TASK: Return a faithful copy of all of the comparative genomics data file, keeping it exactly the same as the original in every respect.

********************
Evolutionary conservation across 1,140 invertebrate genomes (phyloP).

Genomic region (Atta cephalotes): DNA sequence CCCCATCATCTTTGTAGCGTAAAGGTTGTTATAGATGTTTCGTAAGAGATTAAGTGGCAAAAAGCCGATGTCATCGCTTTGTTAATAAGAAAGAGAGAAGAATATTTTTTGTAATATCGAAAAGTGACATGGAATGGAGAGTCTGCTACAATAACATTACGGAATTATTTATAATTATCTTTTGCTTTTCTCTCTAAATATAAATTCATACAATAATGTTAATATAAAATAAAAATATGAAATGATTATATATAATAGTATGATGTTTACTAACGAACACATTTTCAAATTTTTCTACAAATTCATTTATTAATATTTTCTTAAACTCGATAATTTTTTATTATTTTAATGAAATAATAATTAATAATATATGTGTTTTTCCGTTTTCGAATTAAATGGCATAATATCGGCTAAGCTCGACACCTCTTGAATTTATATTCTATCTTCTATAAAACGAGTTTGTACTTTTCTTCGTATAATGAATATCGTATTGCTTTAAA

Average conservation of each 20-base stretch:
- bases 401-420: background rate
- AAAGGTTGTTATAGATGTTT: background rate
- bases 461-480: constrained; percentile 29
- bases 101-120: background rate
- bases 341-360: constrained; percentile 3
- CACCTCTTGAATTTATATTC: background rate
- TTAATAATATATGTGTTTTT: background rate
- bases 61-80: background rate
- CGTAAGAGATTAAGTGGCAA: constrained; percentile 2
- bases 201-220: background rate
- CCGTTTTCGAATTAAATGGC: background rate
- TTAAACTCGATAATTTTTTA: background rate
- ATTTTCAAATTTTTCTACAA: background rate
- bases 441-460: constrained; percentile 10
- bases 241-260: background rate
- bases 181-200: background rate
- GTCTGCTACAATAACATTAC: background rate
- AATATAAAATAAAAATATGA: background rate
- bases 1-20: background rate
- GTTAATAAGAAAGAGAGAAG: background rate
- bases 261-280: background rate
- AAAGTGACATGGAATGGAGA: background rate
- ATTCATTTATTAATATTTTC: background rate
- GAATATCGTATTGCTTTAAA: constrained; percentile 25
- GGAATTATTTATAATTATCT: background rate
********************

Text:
Evolutionary conservation across 1,140 invertebrate genomes (phyloP).

Genomic region (Atta cephalotes): DNA sequence CCCCATCATCTTTGTAGCGTAAAGGTTGTTATAGATGTTTCGTAAGAGATTAAGTGGCAAAAAGCCGATGTCATCGCTTTGTTAATAAGAAAGAGAGAAGAATATTTTTTGTAATATCGAAAAGTGACATGGAATGGAGAGTCTGCTACAATAACATTACGGAATTATTTATAATTATCTTTTGCTTTTCTCTCTAAATATAAATTCATACAATAATGTTAATATAAAATAAAAATATGAAATGATTATATATAATAGTATGATGTTTACTAACGAACACATTTTCAAATTTTTCTACAAATTCATTTATTAATATTTTCTTAAACTCGATAATTTTTTATTATTTTAATGAAATAATAATTAATAATATATGTGTTTTTCCGTTTTCGAATTAAATGGCATAATATCGGCTAAGCTCGACACCTCTTGAATTTATATTCTATCTTCTATAAAACGAGTTTGTACTTTTCTTCGTATAATGAATATCGTATTGCTTTAAA

Average conservation of each 20-base stretch:
- bases 401-420: background rate
- AAAGGTTGTTATAGATGTTT: background rate
- bases 461-480: constrained; percentile 29
- bases 101-120: background rate
- bases 341-360: constrained; percentile 3
- CACCTCTTGAATTTATATTC: background rate
- TTAATAATATATGTGTTTTT: background rate
- bases 61-80: background rate
- CGTAAGAGATTAAGTGGCAA: constrained; percentile 2
- bases 201-220: background rate
- CCGTTTTCGAATTAAATGGC: background rate
- TTAAACTCGATAATTTTTTA: background rate
- ATTTTCAAATTTTTCTACAA: background rate
- bases 441-460: constrained; percentile 10
- bases 241-260: background rate
- bases 181-200: background rate
- GTCTGCTACAATAACATTAC: background rate
- AATATAAAATAAAAATATGA: background rate
- bases 1-20: background rate
- GTTAATAAGAAAGAGAGAAG: background rate
- bases 261-280: background rate
- AAAGTGACATGGAATGGAGA: background rate
- ATTCATTTATTAATATTTTC: background rate
- GAATATCGTATTGCTTTAAA: constrained; percentile 25
- GGAATTATTTATAATTATCT: background rate